Client Consultation Part 2 of 2: Control What Goes On in Your Chair
If you missed part 1 of the Client Consultation click here
When a guest comes back, I already have my client information card in front of me so I will not take as long with the consultation as I do the first time I meet a guest. If she becomes one of my regular clients, I’ll know even more about her. But in a way, the entire visit becomes the consultation because you continue to chat with the guest throughout your time together. I advise stylists to keep control of this conversation by dividing your topics into past, present and future:
- The past. Spend 15% on what you might consider to be the traditional consultation. This takes place before the shampoo. Ask pointed questions such as, “How did the volume I put into the crown work out for you?” Or, “Last time we tried a new shampoo to guard against your color fading, so did you notice a difference?”
- The present. Spend 70% talking about what you’re doing for her today. “In the nape area, I’ll cut it this way because…..” Or, “I’m going to use this treatment today, and here’s why.”
- The future. Use the last 15% to preview what will happen the next time you see her and to suggest products for her home maintenance. I also always add, “Before you leave, Clara, I want you to book the next appointment so that you can get in to see me when you want to.”
If you keep this formula in mind, your conversation will never get out of hand. When a client wants to chat about “life,” I’ll participate for a while, but I’ll still bring the discussion back to hair. For example, if she’s discussing a particular movie, I’ll talk about the movie but I’ll also say, “I loved the hair on the actress in that film.”
The guest who sits in your chair expects leadership from you as a stylist, so part of your conversation may involve moving the guest toward a style you think will be great for her. She will accept this if you guide her with confidence. To do that , you will have to sell yourself as a person—a professional who has genuine concern for her.
To make their guests like them, many stylists try being super-nice. They let guests come in late and throw off the schedule, talk on their cell phone while they’re trying to shape around the ears and dictate exactly how their hair should be cut. I see too many stylists going home stressed from having even one difficult person. They can’t talk to their families; they walk in and say to their husband, “Just hand me my glass of wine.” That’s why the “super-nice” approach doesn’t work.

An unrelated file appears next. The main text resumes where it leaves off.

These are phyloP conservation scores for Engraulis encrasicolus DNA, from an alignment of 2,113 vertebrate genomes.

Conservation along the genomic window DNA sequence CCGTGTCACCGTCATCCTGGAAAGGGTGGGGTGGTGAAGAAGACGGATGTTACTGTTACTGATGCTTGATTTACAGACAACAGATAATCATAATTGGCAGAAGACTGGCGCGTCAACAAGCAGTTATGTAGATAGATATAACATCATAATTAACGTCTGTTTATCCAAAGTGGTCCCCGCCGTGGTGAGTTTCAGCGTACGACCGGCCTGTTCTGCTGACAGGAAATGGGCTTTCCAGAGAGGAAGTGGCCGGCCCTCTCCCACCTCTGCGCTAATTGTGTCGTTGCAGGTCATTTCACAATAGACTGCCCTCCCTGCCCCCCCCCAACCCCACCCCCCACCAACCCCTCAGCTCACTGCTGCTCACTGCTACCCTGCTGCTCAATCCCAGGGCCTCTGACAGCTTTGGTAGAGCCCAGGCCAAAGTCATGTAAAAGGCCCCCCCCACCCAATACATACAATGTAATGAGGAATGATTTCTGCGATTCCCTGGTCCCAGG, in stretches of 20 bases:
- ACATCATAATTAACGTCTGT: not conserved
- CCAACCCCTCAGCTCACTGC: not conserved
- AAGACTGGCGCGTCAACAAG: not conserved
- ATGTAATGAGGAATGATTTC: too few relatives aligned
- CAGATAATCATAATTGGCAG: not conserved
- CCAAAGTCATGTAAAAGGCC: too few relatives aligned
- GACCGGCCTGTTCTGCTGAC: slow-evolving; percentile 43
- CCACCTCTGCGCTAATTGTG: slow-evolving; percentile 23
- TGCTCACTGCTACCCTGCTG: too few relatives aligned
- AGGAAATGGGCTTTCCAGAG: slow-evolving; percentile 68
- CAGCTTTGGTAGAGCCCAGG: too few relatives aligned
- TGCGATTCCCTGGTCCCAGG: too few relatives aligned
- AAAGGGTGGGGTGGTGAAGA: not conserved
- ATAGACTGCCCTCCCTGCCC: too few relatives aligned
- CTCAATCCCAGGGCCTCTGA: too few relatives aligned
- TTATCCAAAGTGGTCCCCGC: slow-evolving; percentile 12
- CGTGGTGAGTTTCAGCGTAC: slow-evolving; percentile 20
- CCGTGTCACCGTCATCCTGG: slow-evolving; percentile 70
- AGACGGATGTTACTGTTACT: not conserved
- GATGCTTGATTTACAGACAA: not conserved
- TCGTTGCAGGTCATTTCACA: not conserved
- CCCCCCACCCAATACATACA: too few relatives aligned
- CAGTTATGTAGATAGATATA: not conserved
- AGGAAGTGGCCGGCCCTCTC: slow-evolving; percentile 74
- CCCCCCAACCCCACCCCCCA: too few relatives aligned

When you’re stressed about a client, your body language speaks in the highest volume. I used to have guests ask me whether I was okay. I realize now that my body language was giving away how I really was doing. When you’re with your guest, you have to leave your personal stresses behind. I believe that I’ll win people over through my communication skills and my technical skills, not by bending over backwards and permitting them to do whatever they want in my chair. If establishing rules offends a client, then she won’t come back and I’ve eliminated a migraine headache for myself!
One of my policies is that the guest who follows this one deserves to have her service start on time. So I ask, “Clara, do you have a cell phone?” Of course she does. “If you want to answer your phone and have a conversation, I will step back and wait until you’ve finished your conversation. When my next guest comes in, I will continue to work on you in between working on her.” I emphasize the word “conversation,” because if the guest must talk for a few seconds, that’s fine. I don’t expect her to ignore a call from the babysitter or from someone monitoring a sick relative. But I will not continue to cut hair on a guest who’s conducting business on the phone or having a long conversation with a friend.
If for whatever reason I do run behind and the next guest arrives, I say to my current client, “Clara, I’m running behind. Just let me greet my next guest, and I’ll be right back.” Then I go out to the front, greet the guest and say, “Samantha, I’m running behind. I can give you two options. You can go run and errand, or remember that treatment we’ve talked about in the past? I can put it on your head and by the time you’ve sat with it, I’ll be ready to take you.” If instead I just let her sit there waiting for 15 minutes, she’ll think, “Sam gave me that big lecture on tardiness, but now he’s not taking me on time and I can see that he’s rushing the client ahead of me.”
Here’s another tip: beware of the client who wants a huge change! As hairdressers, we love to hear that a guest trusts us enough to say, “Do whatever you want!” But I’m very careful with that. Maybe this guest just broke up with her boyfriend and wants to start new with dramatically different hair. But what if she gets back with him? Then she may hate her new look. So if she says, “Just go ahead and cut it all off,” I’ll suggest doing it in stages. That’s the kind of judgement that gains her trust over the long term, not just over the short term because you bowed to her wishes that day.
Once you begin to show professional, genuine concern for your guests, you’ll be happier because you’ll be running your business in a way that’s comfortable for you. You’ll see a difference in yourself first, but then you’ll see a difference in how your clientele begins to build. Take control of the conversation that goes on in your chair, because communication builds wealth.